• Sedatives can slow your reaction time. Do not drive or use machinery for the rest of the day.
    • Avoid alcohol for the rest of the day.
    • Be sure to follow your doctor's instructions.

    How Long Will It Take?

    About 10-15 minutes

    Will It Hurt?

    Yes, you will have discomfort during the test. Your throat will be sore. Also, you may feel bloated after the test.


    This test gives your doctor information about the health of your digestive system. The results can help to explain your symptoms. You and your doctor will talk about the results and your treatment plan.

    Call Your Doctor

    After the test, call your doctor if any of the following occur:
    • Signs of infection, including fever and chills
    • Severe abdominal pain
    • Hard, swollen abdomen
    • Difficulty swallowing or breathing
    • Any change or increase in your original symptoms
    • Bloody or black tarry colored stools
    • Nausea and/or vomiting
    • Cough, shortness of breath, or chest pain
    • Bleeding
    In case of an emergency, call for medical help right away.


    The American Gastroenterological Association http://www.gastro.org

    American Society for Gastrointestinal Endoscopy http://www.asge.org


    Canadian Digestive Health Foundation http://www.cdhf.ca

    Health Canada http://www.hc-sc.gc.ca/index-eng.php


    Davila M, Keeffe E. Complications of Upper Endoscopy. In: Feldman M, Friedman L, Sleisenger M. Sleisenger & Fordtran's Gastrointestinal and Liver Disease. 7th ed. Philadelphia, PA: Saunders; 2002:539-543.

    Endoscopy. Mayo Clinic website. Available at: http://www.mayoclinic.com/health/endoscopy/MY00138. Updated July 2008. Accessed July 27, 2009.

    Pasricha PJ. Gastrointestinal Endoscopy. Cecil Textbook of Medicine. 21st ed. Philadelphia, PA: WB Saunders Company; 2000: 649-653.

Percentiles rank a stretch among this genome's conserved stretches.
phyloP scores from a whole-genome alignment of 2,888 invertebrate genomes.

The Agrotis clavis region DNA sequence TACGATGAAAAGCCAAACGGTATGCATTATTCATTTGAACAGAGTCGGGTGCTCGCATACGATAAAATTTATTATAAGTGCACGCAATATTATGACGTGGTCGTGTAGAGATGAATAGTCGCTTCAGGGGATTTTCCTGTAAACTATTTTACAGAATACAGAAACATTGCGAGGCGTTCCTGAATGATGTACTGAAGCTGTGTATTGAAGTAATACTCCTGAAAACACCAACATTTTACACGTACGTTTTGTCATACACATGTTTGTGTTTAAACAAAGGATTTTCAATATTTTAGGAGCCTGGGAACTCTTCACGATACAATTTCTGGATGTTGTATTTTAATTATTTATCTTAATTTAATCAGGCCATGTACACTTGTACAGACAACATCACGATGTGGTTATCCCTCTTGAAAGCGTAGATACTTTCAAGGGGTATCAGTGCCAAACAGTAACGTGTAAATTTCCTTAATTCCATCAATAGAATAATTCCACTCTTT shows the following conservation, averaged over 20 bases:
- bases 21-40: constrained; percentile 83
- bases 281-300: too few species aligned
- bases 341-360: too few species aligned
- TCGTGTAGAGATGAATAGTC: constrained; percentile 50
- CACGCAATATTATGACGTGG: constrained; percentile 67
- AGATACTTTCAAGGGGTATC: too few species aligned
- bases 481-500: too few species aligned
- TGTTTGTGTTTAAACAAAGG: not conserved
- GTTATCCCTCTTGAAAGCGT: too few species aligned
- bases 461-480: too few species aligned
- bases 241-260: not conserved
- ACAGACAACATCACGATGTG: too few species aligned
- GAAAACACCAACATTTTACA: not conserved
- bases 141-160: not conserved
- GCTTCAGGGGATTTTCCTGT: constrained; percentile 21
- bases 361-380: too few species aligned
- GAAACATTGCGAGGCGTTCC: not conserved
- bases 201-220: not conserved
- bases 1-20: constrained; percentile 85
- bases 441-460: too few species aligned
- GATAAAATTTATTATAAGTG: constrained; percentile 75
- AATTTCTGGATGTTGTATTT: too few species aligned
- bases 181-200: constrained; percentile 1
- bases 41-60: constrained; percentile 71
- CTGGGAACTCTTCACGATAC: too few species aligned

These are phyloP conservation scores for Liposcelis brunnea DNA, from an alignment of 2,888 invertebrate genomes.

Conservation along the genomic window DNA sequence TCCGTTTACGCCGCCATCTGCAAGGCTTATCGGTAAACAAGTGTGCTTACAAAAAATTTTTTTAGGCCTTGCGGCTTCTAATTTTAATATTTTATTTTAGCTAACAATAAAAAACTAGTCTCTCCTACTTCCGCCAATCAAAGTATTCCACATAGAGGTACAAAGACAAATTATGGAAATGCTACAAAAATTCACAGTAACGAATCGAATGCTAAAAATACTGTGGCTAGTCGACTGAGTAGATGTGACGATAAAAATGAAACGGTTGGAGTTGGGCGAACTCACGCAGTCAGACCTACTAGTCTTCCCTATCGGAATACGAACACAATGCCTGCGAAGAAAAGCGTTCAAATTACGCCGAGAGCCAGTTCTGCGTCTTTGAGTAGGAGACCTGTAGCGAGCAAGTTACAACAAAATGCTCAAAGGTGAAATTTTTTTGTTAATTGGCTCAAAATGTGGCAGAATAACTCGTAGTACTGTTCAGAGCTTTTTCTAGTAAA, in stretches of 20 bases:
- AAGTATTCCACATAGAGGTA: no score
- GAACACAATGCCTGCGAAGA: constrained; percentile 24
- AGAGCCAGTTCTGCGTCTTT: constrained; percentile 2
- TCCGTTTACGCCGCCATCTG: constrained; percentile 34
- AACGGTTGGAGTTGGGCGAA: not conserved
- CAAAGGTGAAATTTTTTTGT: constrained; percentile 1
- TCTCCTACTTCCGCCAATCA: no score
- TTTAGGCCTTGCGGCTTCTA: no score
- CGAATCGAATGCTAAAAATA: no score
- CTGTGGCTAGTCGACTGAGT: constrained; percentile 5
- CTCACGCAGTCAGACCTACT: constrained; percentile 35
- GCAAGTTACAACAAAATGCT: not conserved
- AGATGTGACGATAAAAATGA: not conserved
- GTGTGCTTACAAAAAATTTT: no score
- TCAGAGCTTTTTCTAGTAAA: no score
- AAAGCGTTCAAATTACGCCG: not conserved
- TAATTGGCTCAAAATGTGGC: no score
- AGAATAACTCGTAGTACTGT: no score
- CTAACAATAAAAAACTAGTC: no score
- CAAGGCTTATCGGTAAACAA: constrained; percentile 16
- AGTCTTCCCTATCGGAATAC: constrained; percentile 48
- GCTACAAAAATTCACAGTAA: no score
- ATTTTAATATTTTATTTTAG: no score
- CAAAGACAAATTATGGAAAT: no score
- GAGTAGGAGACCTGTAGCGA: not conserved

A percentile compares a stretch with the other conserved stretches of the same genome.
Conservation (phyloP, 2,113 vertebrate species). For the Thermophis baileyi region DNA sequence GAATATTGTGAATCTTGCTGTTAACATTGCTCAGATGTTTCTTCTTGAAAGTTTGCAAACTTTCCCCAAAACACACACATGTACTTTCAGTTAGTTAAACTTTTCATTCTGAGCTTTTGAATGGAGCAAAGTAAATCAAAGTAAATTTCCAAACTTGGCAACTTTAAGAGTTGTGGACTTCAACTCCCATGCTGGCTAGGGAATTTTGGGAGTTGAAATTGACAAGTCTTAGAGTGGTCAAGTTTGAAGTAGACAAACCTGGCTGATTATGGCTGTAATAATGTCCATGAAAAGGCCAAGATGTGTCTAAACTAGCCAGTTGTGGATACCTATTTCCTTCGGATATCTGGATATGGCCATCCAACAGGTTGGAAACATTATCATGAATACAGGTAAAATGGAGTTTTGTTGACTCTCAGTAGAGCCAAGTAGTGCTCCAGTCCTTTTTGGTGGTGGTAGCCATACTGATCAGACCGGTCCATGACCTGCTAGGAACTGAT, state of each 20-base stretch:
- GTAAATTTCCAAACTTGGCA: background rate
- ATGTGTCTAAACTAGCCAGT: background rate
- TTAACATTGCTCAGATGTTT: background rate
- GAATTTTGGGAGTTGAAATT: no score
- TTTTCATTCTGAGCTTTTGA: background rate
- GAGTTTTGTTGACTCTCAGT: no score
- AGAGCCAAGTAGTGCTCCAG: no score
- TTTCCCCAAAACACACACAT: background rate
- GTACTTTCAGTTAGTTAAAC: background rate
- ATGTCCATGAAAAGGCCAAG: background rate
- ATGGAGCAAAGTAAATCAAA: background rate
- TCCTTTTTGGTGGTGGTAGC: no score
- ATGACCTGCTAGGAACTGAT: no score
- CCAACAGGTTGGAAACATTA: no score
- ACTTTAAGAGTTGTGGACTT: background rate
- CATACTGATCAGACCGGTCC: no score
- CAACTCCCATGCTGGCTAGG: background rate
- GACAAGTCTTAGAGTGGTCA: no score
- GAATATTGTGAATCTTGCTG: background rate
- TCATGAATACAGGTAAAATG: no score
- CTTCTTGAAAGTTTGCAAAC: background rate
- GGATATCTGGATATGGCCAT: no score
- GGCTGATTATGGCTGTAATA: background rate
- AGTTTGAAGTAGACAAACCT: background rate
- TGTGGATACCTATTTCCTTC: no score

Understanding upper endoscopy. American Society for Gastrointestinal Endoscopy website. Available at: http://www.asge.org/patientinfoindex.aspx?id=378&terms=understanding+upper+endoscopy. Accessed July 27, 2009.

    What is upper GI endoscopy? The American Gastroenterological Association website. Available at: http://www.gastro.org/wmspage.cfm?parm1=5388. Accessed July 27, 2009.

    Your upper GI. Emory University School of Medicine website. Available at: http://medicine.emory.edu/gi/tests/pdfs/Your%20Upper%20GI%20Endoscopy%20At%20Emory.pdf. Updated May 2004. Accessed July 27, 2009.

    Revision Information

  • Join WellZones today.

    Make a Change For LifeLearn more

    Wellmont LiveWell is creating a new tradition of wellness in the mountains by providing individuals with tools and encouragement to live healthier lifestyles.

  • HeartSHAPE Spotlight

    At risk for a heart attack? Learn more

    Fight heart disease early and prevent heart attacks with HeartSHAPE® - a painless, non-invasive test that takes pictures of your heart to scan for early-stage coronary disease.

  • Calories and Energy Needs

    Calorie NeedsLearn more

    How many calories do you need to eat each day to maintain your weight and fuel your physical activity? Enter a few of your stats into this calculator to find out.

  • Ideal Body Weight

    Ideal Body WeightLearn more

    Using body mass index as a reference, this calculator determines your ideal body weight range. All you need to do is enter your height.

  • Body Mass Index

    Body Mass IndexLearn more

    This tool considers your height and weight to assess your weight status.

  • Can we help answer your questions?

    Wellmont Nurse Connection is your resource for valuable health information any time, 24 hours a day, seven days a week. Speak to a Nurse any time, day or night, at (423) 723-6877 or toll-free at 1-877-230-NURSE.